Cultural rejuvenation isn’t impossible, though. It requires energy, patience, and courage that government initiative cannot provide. A revitalized American heartland won’t look exactly like our nostalgic memories from the 1980’s, but there’s no good reason to think that life can’t ever be good again for the descendants of America’s Greatest Generation. We simply need to roll up our sleeves and get to work, building effective institutions and communities in places where they are lacking. It will take some time. Most worthwhile endeavors do.

Even if you’re tired of debating the rise of Trump, Alienated America is worth a few hours of your time. Moving on is an admirable goal, but it has to start with a sober assessment of what it might take to make life better for our most alienated compatriots.

Reader Discussion

Law & Liberty welcomes civil and lively discussion of its articles. Abusive comments will not be tolerated. We reserve the right to delete comments - or ban users - without notification or explanation.

on May 07, 2019 at 10:16:34 am

At first impression, one would think that THE question to be asked is "HOW would you"roll up our sleeves and get to work, building effective institutions and communities in places where they are lacking. "

Upon minimal reflection, the PROPER question becomes, WHY would you "roll up our sleeves and get to work, building effective institutions and communities in places where they are lacking" when all around you are megaphones denigrating those very institutions and cultural values that were, in rather large measure, responsible for the "nostalgic memories from the 1980’s,"?

After all, you are nothing but a deplorable human being burdened by the sins of your fathers, etc.

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gabe
on May 07, 2019 at 12:37:35 pm

It’s not rocket science. It is very simple. Somewhere along the way the “elites” in DC lost their everloving minds. They are completely out of touch with America.

Trump was a bomb we threw on that fetid swamp.

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Jayden Lewis
on May 07, 2019 at 12:51:15 pm

Capitalism isn’t an invading army, forcing people to drop their ploughshares and pick up their video game consoles

Actually, it is. See Enclosures. Also, Agribusiness. 50 years ago people forced by capitalism to drop their ploughshares could get jobs in the local factory, or maybe they had to move to Gary or Cleveland to work in a factory there. Today, all that awaits them are EBT cards and video games. And opioids.

Men can’t do anything to improve their own lot, until someone agrees to pay them more.

This made me laugh out loud. Substitute "women" for "men" and you have just summarized feminist theory of the last 50 years.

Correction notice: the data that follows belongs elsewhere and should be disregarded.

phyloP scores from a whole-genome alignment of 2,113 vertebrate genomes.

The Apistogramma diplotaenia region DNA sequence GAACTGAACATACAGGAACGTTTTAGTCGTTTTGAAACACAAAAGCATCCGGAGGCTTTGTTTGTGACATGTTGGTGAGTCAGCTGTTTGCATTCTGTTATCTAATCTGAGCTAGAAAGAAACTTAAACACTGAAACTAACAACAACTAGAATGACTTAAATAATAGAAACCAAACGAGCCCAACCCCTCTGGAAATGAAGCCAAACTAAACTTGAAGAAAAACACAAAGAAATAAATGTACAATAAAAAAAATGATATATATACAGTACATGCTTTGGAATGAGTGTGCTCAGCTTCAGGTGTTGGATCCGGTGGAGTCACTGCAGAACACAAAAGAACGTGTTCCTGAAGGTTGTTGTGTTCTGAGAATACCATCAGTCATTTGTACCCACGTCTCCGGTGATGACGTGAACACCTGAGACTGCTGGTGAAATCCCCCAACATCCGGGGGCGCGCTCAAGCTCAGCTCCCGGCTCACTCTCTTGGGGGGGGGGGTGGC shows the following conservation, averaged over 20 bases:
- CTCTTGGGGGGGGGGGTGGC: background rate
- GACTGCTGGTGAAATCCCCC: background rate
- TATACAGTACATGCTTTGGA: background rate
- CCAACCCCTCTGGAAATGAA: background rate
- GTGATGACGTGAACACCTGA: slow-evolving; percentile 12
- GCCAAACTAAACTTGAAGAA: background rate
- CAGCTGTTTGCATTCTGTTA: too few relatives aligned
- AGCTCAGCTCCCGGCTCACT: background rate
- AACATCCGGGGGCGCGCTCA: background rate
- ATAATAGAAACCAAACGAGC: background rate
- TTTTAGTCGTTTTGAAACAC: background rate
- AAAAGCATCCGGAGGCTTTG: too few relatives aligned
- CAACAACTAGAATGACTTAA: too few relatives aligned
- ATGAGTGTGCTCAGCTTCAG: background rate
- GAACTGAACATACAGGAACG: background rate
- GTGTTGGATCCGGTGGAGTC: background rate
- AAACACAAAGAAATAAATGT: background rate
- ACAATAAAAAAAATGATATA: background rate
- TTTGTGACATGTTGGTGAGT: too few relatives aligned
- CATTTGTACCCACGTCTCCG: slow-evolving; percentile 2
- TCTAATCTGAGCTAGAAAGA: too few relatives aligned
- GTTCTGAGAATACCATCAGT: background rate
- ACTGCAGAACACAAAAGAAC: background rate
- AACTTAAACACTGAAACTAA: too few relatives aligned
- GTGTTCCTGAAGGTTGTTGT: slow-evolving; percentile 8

We simply need to roll up our sleeves and get to work, building effective institutions and communities in places where they are lacking.

Vacuities like these will ensure the writer is never promoted out of adjunct hell.

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QET
on May 07, 2019 at 13:54:40 pm

Exactly. Not one mention of hordes of illegals burdening our infrastructure from schools to emergency rooms to refugees who refused to assimilate and make more and more demands. or how about mentioning that the middle-class cease to be the largest group in 2015.

There was a time we could teach our children to work hard, get a good education and they would succeed. now we have to worry more that they don't have enough diversity boxes to check.

I suspect that those in the Ivory towers along with our ruling Elites just don't understand us peasants in flyover.

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Lydia
on May 07, 2019 at 16:06:05 pm

"How did we get to this point? It’s a difficult question, and Carney tries to answer it with careful precision. Each chapter of Alienated America seems to hold a particular piece of the social puzzle up to the light. Why did marriage collapse? When did people stop going to church? What role do government programs and popular media play in this equation?”

The answer lies with the battle between de Tocqueville and Marcuse. Both saw that the great strength of American democracy was the decentralized social structure. Local unity through churches, schools, civic organizations and ethnic groups provided the opportunity for significant social flexibility. De Tocqueville saw this as a feature, Marcuse saw it as a bug. Marcuse was, after all, a communist. He viewed the flexibility as interfering with what he saw as a more modern approach: central government planning.